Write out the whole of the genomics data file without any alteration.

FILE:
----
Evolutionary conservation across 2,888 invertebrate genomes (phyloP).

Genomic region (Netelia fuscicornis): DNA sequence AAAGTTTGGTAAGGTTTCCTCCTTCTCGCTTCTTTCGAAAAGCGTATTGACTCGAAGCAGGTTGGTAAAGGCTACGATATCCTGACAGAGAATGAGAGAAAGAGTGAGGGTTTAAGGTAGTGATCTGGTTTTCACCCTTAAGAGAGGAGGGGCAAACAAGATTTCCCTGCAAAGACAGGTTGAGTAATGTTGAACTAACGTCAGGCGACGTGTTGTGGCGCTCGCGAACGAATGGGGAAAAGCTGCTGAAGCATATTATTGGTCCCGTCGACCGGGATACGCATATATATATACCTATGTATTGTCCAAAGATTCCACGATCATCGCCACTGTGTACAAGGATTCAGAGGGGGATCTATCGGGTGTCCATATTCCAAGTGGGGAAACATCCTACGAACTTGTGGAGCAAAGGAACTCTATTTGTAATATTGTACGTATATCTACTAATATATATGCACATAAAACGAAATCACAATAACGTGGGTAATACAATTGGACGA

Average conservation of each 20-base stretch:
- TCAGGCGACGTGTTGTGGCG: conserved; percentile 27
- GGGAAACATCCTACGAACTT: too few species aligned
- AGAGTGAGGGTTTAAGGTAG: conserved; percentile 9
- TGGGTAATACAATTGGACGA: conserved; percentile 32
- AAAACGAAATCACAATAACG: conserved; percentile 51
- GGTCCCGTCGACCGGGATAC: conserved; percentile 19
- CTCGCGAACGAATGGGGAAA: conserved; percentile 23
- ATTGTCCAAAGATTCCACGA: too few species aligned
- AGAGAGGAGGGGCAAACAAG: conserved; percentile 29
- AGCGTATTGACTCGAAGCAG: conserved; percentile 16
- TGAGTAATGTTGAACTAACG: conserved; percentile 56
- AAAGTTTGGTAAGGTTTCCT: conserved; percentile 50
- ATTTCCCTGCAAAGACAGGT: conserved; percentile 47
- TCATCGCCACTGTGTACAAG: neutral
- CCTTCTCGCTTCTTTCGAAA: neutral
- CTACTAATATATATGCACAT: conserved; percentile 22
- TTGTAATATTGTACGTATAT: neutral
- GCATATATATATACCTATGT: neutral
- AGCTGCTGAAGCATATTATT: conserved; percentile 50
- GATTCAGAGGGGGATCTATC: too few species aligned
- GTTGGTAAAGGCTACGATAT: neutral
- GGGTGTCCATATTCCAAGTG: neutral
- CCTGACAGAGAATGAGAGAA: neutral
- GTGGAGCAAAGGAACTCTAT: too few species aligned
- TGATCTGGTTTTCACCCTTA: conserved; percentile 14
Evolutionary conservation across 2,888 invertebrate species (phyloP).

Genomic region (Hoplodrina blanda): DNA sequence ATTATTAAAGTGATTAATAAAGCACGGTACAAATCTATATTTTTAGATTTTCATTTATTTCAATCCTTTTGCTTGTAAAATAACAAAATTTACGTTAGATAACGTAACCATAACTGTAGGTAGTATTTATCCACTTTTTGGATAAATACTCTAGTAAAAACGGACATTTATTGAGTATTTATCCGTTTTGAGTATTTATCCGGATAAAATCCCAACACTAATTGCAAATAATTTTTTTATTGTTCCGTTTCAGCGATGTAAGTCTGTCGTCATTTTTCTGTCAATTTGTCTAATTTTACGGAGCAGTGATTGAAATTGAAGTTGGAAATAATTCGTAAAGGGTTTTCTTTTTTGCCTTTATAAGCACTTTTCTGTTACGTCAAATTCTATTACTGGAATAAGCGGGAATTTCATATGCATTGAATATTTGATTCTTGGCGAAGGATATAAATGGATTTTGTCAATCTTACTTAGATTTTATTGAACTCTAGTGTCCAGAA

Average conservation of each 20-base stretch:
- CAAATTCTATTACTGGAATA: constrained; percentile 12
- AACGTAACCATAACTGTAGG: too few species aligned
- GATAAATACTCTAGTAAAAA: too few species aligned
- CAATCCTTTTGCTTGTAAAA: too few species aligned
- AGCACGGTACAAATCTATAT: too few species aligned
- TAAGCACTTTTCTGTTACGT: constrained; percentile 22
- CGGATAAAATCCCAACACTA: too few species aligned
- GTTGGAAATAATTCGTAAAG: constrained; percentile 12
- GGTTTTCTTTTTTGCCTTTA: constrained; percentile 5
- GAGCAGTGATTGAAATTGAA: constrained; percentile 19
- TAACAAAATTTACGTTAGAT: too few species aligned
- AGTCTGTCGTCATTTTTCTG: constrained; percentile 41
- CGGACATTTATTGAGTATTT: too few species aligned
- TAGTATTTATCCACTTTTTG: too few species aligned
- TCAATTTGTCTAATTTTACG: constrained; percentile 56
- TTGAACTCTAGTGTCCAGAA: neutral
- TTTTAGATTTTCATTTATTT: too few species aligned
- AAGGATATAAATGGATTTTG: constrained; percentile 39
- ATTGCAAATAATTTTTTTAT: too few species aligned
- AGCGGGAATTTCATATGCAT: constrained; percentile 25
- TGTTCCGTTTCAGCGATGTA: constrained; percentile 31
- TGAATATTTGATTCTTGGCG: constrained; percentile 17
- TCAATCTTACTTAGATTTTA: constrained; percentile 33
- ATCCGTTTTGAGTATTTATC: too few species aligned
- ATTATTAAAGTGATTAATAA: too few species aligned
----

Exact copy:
Evolutionary conservation across 2,888 invertebrate genomes (phyloP).

Genomic region (Netelia fuscicornis): DNA sequence AAAGTTTGGTAAGGTTTCCTCCTTCTCGCTTCTTTCGAAAAGCGTATTGACTCGAAGCAGGTTGGTAAAGGCTACGATATCCTGACAGAGAATGAGAGAAAGAGTGAGGGTTTAAGGTAGTGATCTGGTTTTCACCCTTAAGAGAGGAGGGGCAAACAAGATTTCCCTGCAAAGACAGGTTGAGTAATGTTGAACTAACGTCAGGCGACGTGTTGTGGCGCTCGCGAACGAATGGGGAAAAGCTGCTGAAGCATATTATTGGTCCCGTCGACCGGGATACGCATATATATATACCTATGTATTGTCCAAAGATTCCACGATCATCGCCACTGTGTACAAGGATTCAGAGGGGGATCTATCGGGTGTCCATATTCCAAGTGGGGAAACATCCTACGAACTTGTGGAGCAAAGGAACTCTATTTGTAATATTGTACGTATATCTACTAATATATATGCACATAAAACGAAATCACAATAACGTGGGTAATACAATTGGACGA

Average conservation of each 20-base stretch:
- TCAGGCGACGTGTTGTGGCG: conserved; percentile 27
- GGGAAACATCCTACGAACTT: too few species aligned
- AGAGTGAGGGTTTAAGGTAG: conserved; percentile 9
- TGGGTAATACAATTGGACGA: conserved; percentile 32
- AAAACGAAATCACAATAACG: conserved; percentile 51
- GGTCCCGTCGACCGGGATAC: conserved; percentile 19
- CTCGCGAACGAATGGGGAAA: conserved; percentile 23
- ATTGTCCAAAGATTCCACGA: too few species aligned
- AGAGAGGAGGGGCAAACAAG: conserved; percentile 29
- AGCGTATTGACTCGAAGCAG: conserved; percentile 16
- TGAGTAATGTTGAACTAACG: conserved; percentile 56
- AAAGTTTGGTAAGGTTTCCT: conserved; percentile 50
- ATTTCCCTGCAAAGACAGGT: conserved; percentile 47
- TCATCGCCACTGTGTACAAG: neutral
- CCTTCTCGCTTCTTTCGAAA: neutral
- CTACTAATATATATGCACAT: conserved; percentile 22
- TTGTAATATTGTACGTATAT: neutral
- GCATATATATATACCTATGT: neutral
- AGCTGCTGAAGCATATTATT: conserved; percentile 50
- GATTCAGAGGGGGATCTATC: too few species aligned
- GTTGGTAAAGGCTACGATAT: neutral
- GGGTGTCCATATTCCAAGTG: neutral
- CCTGACAGAGAATGAGAGAA: neutral
- GTGGAGCAAAGGAACTCTAT: too few species aligned
- TGATCTGGTTTTCACCCTTA: conserved; percentile 14
Evolutionary conservation across 2,888 invertebrate species (phyloP).

Genomic region (Hoplodrina blanda): DNA sequence ATTATTAAAGTGATTAATAAAGCACGGTACAAATCTATATTTTTAGATTTTCATTTATTTCAATCCTTTTGCTTGTAAAATAACAAAATTTACGTTAGATAACGTAACCATAACTGTAGGTAGTATTTATCCACTTTTTGGATAAATACTCTAGTAAAAACGGACATTTATTGAGTATTTATCCGTTTTGAGTATTTATCCGGATAAAATCCCAACACTAATTGCAAATAATTTTTTTATTGTTCCGTTTCAGCGATGTAAGTCTGTCGTCATTTTTCTGTCAATTTGTCTAATTTTACGGAGCAGTGATTGAAATTGAAGTTGGAAATAATTCGTAAAGGGTTTTCTTTTTTGCCTTTATAAGCACTTTTCTGTTACGTCAAATTCTATTACTGGAATAAGCGGGAATTTCATATGCATTGAATATTTGATTCTTGGCGAAGGATATAAATGGATTTTGTCAATCTTACTTAGATTTTATTGAACTCTAGTGTCCAGAA

Average conservation of each 20-base stretch:
- CAAATTCTATTACTGGAATA: constrained; percentile 12
- AACGTAACCATAACTGTAGG: too few species aligned
- GATAAATACTCTAGTAAAAA: too few species aligned
- CAATCCTTTTGCTTGTAAAA: too few species aligned
- AGCACGGTACAAATCTATAT: too few species aligned
- TAAGCACTTTTCTGTTACGT: constrained; percentile 22
- CGGATAAAATCCCAACACTA: too few species aligned
- GTTGGAAATAATTCGTAAAG: constrained; percentile 12
- GGTTTTCTTTTTTGCCTTTA: constrained; percentile 5
- GAGCAGTGATTGAAATTGAA: constrained; percentile 19
- TAACAAAATTTACGTTAGAT: too few species aligned
- AGTCTGTCGTCATTTTTCTG: constrained; percentile 41
- CGGACATTTATTGAGTATTT: too few species aligned
- TAGTATTTATCCACTTTTTG: too few species aligned
- TCAATTTGTCTAATTTTACG: constrained; percentile 56
- TTGAACTCTAGTGTCCAGAA: neutral
- TTTTAGATTTTCATTTATTT: too few species aligned
- AAGGATATAAATGGATTTTG: constrained; percentile 39
- ATTGCAAATAATTTTTTTAT: too few species aligned
- AGCGGGAATTTCATATGCAT: constrained; percentile 25
- TGTTCCGTTTCAGCGATGTA: constrained; percentile 31
- TGAATATTTGATTCTTGGCG: constrained; percentile 17
- TCAATCTTACTTAGATTTTA: constrained; percentile 33
- ATCCGTTTTGAGTATTTATC: too few species aligned
- ATTATTAAAGTGATTAATAA: too few species aligned